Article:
YUMA, Ariz.–At age 82, Maria Luisa Pallares sways her arms as she practices Tai Chi, a gentle form of exercise that can help maintain balance, flexibility and strength. She is among a group of seniors at a recent week-long health event organized by Sunset Community Health Center in Yuma, Ariz. It was her first Tai Chi experience.
“I am very happy here and they’ve treated me well,” Pallares said. “They helped me with everything.”
She retired to San Luis, Ariz., from California 22 years ago. Her doctor told her Arizona’s dry climate will be good for her. “I have arthritis,” she said. “My doctor told me that humid weather is bad for arthritis.”
Rapidly Growing Senior Population
Pallares is part of a rapidly growing aging population of people who will live well into their 80s—an age that comes with an increased demand for health care.
In the United States, 10,000 people turn 65 every day and more of the nation’s population will live well into their 80s, an age at which there is considerable demand for long-term care services.
But as one of the nation’s more popular places for retirees, is the Arizona region ready to meet their needs? AARP recently measured each U.S. state’s capacity to offer healthcare to people like Pallares. (To see how your state scores, click on AARP’s interactive Long Term Care Services & Supports Scorecard website.)
They looked at access to affordable housing, choice of medical insurance and providers, and support for family caregivers. Arizona ranked number 26 on the list.
AARP State Director Dana Marie Kennedy says that’s a decline from the group’s 2014 report. “You know, I think a lot of it has to do with the funding,” Kennedy said. “We’ve had substantial cuts in our long-term supportive services since 2008.”
The report found that Arizona could offer more subsidized housing for low-income seniors and that’s a big problem in this region.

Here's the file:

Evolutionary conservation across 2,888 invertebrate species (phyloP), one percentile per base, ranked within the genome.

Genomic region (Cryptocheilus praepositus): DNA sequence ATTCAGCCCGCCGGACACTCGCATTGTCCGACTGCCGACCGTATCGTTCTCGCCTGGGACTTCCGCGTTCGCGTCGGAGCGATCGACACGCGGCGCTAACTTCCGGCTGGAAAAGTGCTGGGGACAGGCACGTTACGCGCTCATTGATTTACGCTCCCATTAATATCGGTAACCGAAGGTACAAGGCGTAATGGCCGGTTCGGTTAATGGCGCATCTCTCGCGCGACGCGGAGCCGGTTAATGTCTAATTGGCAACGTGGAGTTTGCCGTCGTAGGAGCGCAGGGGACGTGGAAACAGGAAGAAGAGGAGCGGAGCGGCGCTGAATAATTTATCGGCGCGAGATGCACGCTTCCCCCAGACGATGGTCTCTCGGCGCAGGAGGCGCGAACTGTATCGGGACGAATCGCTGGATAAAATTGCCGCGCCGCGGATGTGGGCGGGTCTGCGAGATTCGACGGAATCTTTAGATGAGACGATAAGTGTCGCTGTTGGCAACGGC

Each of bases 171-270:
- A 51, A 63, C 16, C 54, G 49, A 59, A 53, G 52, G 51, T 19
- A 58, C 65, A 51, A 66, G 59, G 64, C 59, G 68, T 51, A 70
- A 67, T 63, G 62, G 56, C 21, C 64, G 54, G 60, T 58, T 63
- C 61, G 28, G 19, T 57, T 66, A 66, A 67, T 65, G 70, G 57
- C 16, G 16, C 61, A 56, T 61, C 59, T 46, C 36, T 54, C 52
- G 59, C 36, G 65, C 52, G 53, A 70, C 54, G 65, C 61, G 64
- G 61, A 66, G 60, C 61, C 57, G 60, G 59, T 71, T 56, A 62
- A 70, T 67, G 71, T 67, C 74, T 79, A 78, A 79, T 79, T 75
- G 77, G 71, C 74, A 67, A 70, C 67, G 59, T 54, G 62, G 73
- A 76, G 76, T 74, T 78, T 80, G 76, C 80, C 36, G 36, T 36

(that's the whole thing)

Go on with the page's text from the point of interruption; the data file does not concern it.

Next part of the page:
Waiting List Despite Housing Need
This summer, multiple agencies joined to fund an apartment complex here geared toward low-income seniors and homeless people. The project is managed by Comite De Bienestar a nonprofit housing development organization. Executive Director Tony Reyes said it’s the first in over a decade.
“It’s been a while. The recession really took a toll on development project,” Reyes said.
“It’s a good time to be doing this and things that you can actually see.”
Still, there’s a waiting list. Reyes said the city needs to continue to make housing a priority as the city grows and people age.
Back at the Sunset Community Health Center event, former farmworker Jose Villa, age 69, is learning about simple healthy meals he can prepare at home. He said housing takes the majority of his pension.
“I’d like to have affordable housing or building your own home programs,” Villa said. “I understand nothing is free, but some of us need a little help.”
Villa said he depends on free events to monitor his health. He gets his sugar level, cholesterol, and blood pressure results within minutes.
“I got checked last year, I hope this year the results are good,” Villa said.
He said he still needs to pick up odd jobs to supplement his income.
Villa and Pallares said Arizona has some good resources for seniors but still needs improvement. That’s in line with the middle of the pack ranking Arizona received in AARP’s scorecard report.
Kennedy, AARP’s organization’s state director, said those improvements depend on the state legislature.
“We’re not keeping up with the demand,” Kennedy said. “As long as Arizona Legislature doesn’t make aging a priority in their state budget, I think we’re going to continue to decline.” (NAM)